In general, we are served well by the large majority of police officers who work in our neighborhoods every day. The more that the police can build trusting and effective partnerships with the people they serve the better they will be able to help make this a safer, better city for everyone.
Still, we should all be concerned about incidents of police misconduct, however rare. We should be even more concerned by examples of our inability to maintain civilian oversight of the police and the erosion of public trust and confidence that too often results. In a recent opinion piece in Southside Pride Tony Bouza raised legitimate concerns and pointed us to potential solutions when he wrote that police “unions have gathered such enormous political power that they’ve made it virtually impossible to fire the 1 or 2 percent of malefactors in the ranks.”
To their credit the mayor and City Council have made efforts these past years to improve police accountability, to diversify the police force and to improve police community relations and community oriented policing efforts.
However, as a council member, the issue of police accountability has come up again and again in my work and has proven to be one of the most challenging areas to influence. Even as we have made progress, we have more work to do. There are persistent and serious problems. The City continues to pay out hundreds of thousands of dollars per year in judgments, settlement agreements and legal fees related to police behavior. I have not found an easy single solution, but I am convinced that the key will be maintaining a more effective, clear, fair and authoritative system of civilian oversight of the police force.
Towards that end, I offer the following ideas that might make a difference.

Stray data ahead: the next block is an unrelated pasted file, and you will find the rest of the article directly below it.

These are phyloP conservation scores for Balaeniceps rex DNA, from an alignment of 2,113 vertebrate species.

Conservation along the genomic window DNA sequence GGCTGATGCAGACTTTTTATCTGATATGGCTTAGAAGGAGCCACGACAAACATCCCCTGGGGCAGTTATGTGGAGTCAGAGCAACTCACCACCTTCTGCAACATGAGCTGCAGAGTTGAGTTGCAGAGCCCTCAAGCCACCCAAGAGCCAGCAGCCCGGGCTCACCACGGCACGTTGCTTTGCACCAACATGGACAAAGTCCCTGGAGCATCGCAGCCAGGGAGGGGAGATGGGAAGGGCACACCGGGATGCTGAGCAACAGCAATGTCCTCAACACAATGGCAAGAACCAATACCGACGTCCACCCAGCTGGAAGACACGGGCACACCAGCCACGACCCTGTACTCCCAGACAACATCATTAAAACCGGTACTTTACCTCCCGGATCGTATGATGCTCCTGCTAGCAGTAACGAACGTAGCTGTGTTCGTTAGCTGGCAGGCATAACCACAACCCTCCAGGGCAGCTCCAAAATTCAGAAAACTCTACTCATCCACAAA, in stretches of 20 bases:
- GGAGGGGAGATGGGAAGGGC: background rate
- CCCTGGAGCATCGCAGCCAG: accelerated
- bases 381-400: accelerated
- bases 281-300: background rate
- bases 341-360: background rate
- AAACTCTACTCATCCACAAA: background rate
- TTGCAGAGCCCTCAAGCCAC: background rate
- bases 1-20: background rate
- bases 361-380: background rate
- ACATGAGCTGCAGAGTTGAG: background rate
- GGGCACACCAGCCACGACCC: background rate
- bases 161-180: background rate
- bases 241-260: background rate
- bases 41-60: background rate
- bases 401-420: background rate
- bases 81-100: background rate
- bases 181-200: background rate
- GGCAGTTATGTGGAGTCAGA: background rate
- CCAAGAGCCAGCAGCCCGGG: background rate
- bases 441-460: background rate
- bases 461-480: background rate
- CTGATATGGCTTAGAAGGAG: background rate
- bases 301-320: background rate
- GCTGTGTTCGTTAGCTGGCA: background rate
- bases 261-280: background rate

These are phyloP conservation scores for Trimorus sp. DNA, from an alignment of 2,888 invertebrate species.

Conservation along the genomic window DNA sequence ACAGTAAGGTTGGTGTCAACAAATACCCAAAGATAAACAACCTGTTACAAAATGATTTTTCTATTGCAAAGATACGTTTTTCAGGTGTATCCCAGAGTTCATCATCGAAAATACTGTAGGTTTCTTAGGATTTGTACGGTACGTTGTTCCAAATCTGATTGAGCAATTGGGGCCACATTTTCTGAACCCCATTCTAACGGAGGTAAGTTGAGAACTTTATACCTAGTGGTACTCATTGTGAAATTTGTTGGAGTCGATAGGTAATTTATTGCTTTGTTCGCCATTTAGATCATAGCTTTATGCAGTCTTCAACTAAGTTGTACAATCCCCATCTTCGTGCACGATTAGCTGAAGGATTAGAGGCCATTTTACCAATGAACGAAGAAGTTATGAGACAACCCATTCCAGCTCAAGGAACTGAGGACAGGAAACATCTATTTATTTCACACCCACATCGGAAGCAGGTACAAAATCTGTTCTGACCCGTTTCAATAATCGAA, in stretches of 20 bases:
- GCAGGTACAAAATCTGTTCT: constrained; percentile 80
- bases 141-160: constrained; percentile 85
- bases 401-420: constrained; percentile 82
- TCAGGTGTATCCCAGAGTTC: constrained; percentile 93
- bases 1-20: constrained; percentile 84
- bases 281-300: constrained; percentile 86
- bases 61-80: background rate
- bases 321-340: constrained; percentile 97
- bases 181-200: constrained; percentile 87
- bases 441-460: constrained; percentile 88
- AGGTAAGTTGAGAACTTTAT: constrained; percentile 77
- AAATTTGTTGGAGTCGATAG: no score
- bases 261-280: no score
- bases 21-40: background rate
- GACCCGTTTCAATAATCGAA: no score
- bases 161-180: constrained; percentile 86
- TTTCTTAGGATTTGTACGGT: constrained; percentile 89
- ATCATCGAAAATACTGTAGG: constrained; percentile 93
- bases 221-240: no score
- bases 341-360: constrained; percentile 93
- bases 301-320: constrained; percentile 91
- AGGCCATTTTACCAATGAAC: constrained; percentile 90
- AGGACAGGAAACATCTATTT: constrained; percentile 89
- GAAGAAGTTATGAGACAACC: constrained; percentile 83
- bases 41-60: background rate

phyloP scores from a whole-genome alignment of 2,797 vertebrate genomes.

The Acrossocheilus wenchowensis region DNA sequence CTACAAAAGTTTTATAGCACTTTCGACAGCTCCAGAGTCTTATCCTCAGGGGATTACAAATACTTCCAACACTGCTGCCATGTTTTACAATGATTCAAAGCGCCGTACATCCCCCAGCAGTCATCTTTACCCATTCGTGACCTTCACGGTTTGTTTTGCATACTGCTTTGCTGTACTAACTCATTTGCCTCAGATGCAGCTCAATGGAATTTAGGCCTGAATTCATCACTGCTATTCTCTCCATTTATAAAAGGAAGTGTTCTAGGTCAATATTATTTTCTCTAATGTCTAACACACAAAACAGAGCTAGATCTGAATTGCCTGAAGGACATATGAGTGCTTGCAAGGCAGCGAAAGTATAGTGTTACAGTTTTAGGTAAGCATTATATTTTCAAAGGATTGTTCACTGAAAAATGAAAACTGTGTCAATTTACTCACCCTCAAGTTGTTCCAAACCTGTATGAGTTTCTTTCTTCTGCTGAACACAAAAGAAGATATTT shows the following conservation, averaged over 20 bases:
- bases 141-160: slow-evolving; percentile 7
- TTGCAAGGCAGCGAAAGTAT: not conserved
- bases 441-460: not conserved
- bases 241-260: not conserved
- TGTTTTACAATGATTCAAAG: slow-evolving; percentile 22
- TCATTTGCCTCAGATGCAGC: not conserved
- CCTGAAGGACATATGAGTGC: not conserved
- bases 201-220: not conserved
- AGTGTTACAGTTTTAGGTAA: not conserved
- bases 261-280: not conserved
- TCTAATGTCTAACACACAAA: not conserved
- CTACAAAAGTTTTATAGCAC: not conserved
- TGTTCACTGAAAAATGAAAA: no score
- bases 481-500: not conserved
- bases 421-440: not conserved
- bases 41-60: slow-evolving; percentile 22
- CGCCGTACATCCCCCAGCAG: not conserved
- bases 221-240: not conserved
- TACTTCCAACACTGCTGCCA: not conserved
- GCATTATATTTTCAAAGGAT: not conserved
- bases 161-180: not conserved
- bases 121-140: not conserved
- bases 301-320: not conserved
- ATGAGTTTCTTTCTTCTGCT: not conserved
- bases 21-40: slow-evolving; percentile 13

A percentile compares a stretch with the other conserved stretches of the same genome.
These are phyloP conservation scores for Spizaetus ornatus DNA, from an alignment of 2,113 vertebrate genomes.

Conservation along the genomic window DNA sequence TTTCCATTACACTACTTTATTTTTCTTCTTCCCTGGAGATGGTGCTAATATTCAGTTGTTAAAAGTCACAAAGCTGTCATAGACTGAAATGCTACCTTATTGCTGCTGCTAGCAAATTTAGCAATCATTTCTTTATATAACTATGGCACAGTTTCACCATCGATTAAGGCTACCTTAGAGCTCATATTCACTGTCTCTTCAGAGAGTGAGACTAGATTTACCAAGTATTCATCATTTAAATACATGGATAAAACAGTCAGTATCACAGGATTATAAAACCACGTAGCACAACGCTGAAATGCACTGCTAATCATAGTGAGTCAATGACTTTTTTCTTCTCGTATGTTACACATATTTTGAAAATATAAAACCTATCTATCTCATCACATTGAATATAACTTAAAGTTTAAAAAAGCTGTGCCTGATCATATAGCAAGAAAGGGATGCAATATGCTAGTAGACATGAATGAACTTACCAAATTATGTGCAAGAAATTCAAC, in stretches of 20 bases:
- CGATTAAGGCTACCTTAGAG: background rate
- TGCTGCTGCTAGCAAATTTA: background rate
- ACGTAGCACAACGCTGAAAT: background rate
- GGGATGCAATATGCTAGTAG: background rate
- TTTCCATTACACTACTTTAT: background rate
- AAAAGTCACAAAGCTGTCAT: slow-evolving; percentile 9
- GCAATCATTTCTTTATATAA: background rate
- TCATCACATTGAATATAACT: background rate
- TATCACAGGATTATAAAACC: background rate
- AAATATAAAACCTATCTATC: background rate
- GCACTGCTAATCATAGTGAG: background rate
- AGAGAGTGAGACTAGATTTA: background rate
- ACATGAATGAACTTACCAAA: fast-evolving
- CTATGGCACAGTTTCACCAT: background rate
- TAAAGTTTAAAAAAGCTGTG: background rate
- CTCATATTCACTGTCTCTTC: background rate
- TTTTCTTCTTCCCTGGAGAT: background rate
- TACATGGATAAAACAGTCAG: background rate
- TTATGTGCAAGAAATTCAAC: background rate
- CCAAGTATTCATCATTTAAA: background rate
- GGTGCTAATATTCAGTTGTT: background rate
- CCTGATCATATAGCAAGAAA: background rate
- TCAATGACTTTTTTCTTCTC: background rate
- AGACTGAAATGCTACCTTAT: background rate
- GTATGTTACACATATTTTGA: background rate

First, we need to look at the Minneapolis Charter and reconsider the wisdom of putting the supervision of the police department solely in the mayor’s hands, distancing it from the City Council and thus the electorate. According to the Charter, the mayor is “vested with all the powers of said city connected with and incident to the establishment, maintenance, appointment, removal, discipline, control and supervision of its police force, subject to the limitations herein contained and the provisions of the civil service chapter of this Charter, and may make all needful rules and regulations for the efficiency and discipline, and promulgate and enforce general and special orders for the government of the same, and have the care and custody of all public property connected with the police department of the city.” It is this arrangement that has made it particularly difficult for council members to fully engage and influence how we manage and assist our police officers. We have little hope of directing staff, setting policy about police behavior or instituting promising management practices like an Early Warning System to help identify officers early who might be at risk for misconduct, when the Charter gives us no authority over the department, except to approve the appointment of the police chief and the department’s budget. It is time to put the police chief on equal footing with other department heads. There is no good reason why the Council should be able to directly influence Public Works, the Health Department, the Fire Department, Inspections, and all of the other essential functions of city government but not the police department.